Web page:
The Nehruvian idea of India has kept India much below its potential in many spheres, particularly in economic and security spheres, and has implemented policies not consistent with individuals at the centre, as the book convincingly demonstrates, restricting economic freedom, and given insufficient weight to India’s civilizational ethos.
In economics, as elsewhere, when existing set of ideas, a paradigm, are unable to resolve challenges facing a society, there is greater receptivity to alternative set of ideas.
The time is ripe for “A New Idea of India”. But to build consensus around its core propositions, and then transforming current policies and arrangements with a new set consistent with “A new Idea of India” will require much academic and policy related scholarship, patience, maturity, competence, and political skills.
The task of generating consensus will also require resources, and leadership by non-government organizations as well. Some organizations are doing commendable work in this direction, but education, media, and entertainment sectors, vital in shaping narrative, require more robust strategy and resources.
Any transition from point A which needs reform to a more desirable point B has transition costs. These are often substantial and losers from change have much greater incentive to prevent change, as the opposition to beneficial farm laws illustrates. The ‘best’ therefore should not become enemy of the ‘good’. Political management a, patience, and trust in those bringing about change, i.e. leadership is needed.
The book provides many examples of desirable reforms undertaken by Prime Minister Narendra Modi led government. But also, points to areas where deeper and wider reforms are needed. Having demonstrated its intent to move India towards direction advocated by “An Idea of New India”, a degree of trust and patience in political management of reform, often overlooked in the literature, is essential.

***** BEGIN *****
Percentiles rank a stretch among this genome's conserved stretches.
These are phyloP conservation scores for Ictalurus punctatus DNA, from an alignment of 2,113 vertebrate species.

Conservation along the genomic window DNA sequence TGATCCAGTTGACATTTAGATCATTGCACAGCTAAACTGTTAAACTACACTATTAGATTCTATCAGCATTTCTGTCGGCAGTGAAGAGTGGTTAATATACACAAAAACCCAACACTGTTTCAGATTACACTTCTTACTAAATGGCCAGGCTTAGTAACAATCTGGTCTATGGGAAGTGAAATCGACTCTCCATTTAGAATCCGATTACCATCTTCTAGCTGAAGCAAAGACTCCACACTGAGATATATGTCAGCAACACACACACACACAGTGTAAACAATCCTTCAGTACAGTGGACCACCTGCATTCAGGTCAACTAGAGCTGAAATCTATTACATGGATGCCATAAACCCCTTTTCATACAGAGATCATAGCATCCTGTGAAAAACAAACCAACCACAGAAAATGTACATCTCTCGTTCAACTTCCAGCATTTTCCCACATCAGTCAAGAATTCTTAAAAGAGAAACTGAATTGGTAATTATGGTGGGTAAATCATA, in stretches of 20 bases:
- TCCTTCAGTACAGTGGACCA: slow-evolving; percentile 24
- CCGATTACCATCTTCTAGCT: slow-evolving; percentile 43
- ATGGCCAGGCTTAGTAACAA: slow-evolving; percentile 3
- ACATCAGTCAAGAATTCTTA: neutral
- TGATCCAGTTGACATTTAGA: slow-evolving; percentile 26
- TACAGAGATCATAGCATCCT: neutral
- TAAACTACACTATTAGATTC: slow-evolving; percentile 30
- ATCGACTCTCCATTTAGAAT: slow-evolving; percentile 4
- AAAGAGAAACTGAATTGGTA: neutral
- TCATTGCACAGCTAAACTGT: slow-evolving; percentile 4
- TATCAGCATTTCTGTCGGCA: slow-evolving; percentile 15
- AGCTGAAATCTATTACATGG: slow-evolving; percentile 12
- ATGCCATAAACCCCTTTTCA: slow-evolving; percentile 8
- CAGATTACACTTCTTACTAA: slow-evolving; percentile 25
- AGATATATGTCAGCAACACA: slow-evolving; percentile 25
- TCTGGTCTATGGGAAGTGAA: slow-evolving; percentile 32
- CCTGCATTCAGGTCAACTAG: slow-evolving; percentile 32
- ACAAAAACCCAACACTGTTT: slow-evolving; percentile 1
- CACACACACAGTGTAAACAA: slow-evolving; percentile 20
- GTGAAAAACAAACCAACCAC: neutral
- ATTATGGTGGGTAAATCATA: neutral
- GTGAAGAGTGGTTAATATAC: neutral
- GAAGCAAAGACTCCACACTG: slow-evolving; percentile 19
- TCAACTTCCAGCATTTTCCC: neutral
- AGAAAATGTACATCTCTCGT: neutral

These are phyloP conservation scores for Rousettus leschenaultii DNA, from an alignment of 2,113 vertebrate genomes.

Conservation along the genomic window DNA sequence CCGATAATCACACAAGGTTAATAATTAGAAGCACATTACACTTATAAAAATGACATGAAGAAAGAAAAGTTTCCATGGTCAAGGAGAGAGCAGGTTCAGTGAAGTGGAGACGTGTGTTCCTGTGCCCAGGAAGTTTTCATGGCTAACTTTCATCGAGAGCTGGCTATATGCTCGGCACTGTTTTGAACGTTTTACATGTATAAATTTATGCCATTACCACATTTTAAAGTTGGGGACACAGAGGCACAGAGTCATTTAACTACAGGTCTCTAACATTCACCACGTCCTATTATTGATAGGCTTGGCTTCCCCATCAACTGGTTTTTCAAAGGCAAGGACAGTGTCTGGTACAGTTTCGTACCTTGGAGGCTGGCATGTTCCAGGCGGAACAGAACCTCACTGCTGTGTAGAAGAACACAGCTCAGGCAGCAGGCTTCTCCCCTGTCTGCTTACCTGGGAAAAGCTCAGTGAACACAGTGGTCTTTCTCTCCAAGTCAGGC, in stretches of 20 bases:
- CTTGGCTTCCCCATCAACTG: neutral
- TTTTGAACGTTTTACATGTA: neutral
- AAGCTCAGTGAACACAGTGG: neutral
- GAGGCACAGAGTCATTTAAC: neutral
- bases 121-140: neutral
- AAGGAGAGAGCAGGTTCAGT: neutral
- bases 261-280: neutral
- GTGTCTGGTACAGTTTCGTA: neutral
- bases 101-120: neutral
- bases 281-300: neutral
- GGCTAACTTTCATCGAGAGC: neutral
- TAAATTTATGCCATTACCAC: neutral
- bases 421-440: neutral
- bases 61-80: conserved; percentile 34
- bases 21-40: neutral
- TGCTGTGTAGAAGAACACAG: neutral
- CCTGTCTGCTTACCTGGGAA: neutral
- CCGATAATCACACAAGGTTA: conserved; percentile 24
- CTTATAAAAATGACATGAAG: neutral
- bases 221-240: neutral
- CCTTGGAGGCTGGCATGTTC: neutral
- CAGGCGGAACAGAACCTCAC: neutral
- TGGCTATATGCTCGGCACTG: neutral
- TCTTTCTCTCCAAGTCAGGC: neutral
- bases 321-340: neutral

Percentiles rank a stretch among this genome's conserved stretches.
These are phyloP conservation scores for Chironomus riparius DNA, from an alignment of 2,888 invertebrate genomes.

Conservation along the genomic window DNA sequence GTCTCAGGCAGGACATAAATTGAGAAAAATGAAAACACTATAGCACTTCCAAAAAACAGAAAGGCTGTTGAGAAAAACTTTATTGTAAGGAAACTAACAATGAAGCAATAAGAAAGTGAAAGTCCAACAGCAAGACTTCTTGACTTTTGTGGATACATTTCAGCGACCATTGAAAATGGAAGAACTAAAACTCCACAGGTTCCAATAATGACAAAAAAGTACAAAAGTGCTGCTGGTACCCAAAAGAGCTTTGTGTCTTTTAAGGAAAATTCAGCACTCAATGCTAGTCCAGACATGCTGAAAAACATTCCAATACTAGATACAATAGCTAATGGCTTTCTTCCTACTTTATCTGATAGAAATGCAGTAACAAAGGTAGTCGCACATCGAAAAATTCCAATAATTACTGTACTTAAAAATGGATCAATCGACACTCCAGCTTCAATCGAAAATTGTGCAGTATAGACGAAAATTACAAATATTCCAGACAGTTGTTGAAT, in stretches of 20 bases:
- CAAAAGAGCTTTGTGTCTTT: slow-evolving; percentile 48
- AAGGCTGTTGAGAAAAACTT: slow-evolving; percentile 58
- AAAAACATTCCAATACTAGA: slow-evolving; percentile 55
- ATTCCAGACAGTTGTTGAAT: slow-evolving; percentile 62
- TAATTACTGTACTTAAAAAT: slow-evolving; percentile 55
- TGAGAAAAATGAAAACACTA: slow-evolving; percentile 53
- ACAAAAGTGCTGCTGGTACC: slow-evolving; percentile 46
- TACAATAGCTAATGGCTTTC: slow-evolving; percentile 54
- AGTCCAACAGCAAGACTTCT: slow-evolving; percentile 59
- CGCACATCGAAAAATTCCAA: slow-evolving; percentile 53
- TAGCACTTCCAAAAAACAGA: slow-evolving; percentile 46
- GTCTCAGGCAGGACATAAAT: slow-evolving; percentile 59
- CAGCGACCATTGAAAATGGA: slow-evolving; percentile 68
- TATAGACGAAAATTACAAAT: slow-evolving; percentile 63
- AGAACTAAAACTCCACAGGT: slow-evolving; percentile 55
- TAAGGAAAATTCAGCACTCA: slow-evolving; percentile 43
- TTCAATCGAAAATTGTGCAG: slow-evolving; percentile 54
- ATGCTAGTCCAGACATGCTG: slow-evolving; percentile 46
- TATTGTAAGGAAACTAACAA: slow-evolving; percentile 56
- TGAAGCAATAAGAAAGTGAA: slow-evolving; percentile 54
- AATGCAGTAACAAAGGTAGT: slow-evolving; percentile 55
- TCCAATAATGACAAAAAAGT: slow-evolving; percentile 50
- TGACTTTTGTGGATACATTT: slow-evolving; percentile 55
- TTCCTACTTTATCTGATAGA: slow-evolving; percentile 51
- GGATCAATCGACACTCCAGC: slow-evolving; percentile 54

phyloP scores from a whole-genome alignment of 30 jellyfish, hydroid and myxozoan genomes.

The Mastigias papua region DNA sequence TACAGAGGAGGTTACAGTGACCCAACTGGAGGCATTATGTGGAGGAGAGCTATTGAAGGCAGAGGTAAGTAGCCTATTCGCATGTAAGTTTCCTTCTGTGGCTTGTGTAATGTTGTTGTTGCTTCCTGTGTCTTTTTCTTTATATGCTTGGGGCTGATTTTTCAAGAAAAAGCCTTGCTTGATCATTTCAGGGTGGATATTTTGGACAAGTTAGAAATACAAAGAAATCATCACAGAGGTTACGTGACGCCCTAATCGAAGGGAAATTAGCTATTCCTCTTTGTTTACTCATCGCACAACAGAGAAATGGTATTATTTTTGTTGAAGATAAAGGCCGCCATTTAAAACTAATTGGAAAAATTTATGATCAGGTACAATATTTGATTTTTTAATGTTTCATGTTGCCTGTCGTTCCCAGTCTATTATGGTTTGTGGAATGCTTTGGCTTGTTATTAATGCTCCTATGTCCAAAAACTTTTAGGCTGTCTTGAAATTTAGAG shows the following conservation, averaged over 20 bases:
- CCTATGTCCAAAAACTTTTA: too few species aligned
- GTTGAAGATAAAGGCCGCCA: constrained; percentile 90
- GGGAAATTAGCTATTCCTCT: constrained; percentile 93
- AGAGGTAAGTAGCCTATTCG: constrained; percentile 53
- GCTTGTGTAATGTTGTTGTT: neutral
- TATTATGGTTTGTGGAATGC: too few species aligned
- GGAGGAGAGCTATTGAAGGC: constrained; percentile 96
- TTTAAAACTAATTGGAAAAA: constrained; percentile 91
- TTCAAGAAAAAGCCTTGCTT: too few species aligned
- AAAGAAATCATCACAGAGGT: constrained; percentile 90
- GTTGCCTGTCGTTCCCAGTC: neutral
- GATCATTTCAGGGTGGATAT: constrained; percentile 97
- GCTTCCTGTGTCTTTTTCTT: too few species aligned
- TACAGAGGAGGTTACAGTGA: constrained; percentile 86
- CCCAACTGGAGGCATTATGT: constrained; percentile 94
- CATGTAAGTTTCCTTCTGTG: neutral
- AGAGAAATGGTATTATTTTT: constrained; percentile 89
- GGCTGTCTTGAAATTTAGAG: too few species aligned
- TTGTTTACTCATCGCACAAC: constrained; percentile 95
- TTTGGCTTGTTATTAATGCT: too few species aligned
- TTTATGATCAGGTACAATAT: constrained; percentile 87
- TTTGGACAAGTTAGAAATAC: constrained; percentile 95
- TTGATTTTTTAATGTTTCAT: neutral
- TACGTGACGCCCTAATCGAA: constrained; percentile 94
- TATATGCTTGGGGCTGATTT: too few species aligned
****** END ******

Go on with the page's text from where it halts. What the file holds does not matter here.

In the concluding chapter, chapter 6, titled “India’s Moment” presents an optimistic view of India’s future provided broad contours of reforms contained in the book are pursued with focus, persistent and competence, and sound strategy and tactics.
A short review such as this cannot do justice to richness and breadth and depth of discussions, including concrete proposals to “Decolonizing the Indian state” in Chapter 5. In this chapter, their discussion of reforming the education system (pp 210-221), and on reforming the judiciary system (pp 231-247) provide lot of insights as well contain a rich research agenda.
The authors argue that:
“As home to a sixth of humanity, India can and should stake claim to be a world power…the tide of heightened aspirations has created a singularity exerting insurmountable forces that are crushing and inescapable… India, would…be best served if there were an intellectual and political consensus on the criticality of economic growth and individual rights, along with the recognition that India is a Civilizational state that can lead to a new universalism without homogenizing humanity” (p.261).
To conclude, this book fully deserves to be an integral part of the consensus building dialogue about how India’s millennia old civilizational ethos, captured in the word Dharma, can be built into developing a modern state and a global power based on individual rights and economic freedom.
There is a strong case for academic programs and think tanks in political economy, governance, public leadership, and public policy to make this book a required reading for a critical analysis and refinements. Policy staff of political parties and legislative and judiciary branches will also greatly benefit from reading this book.
There are host of research questions that would be suitable for policy exercises, thesis, and dissertations, as well, as policy studies and briefs. The academic community and the research organizations are strongly urged to take up this exciting task.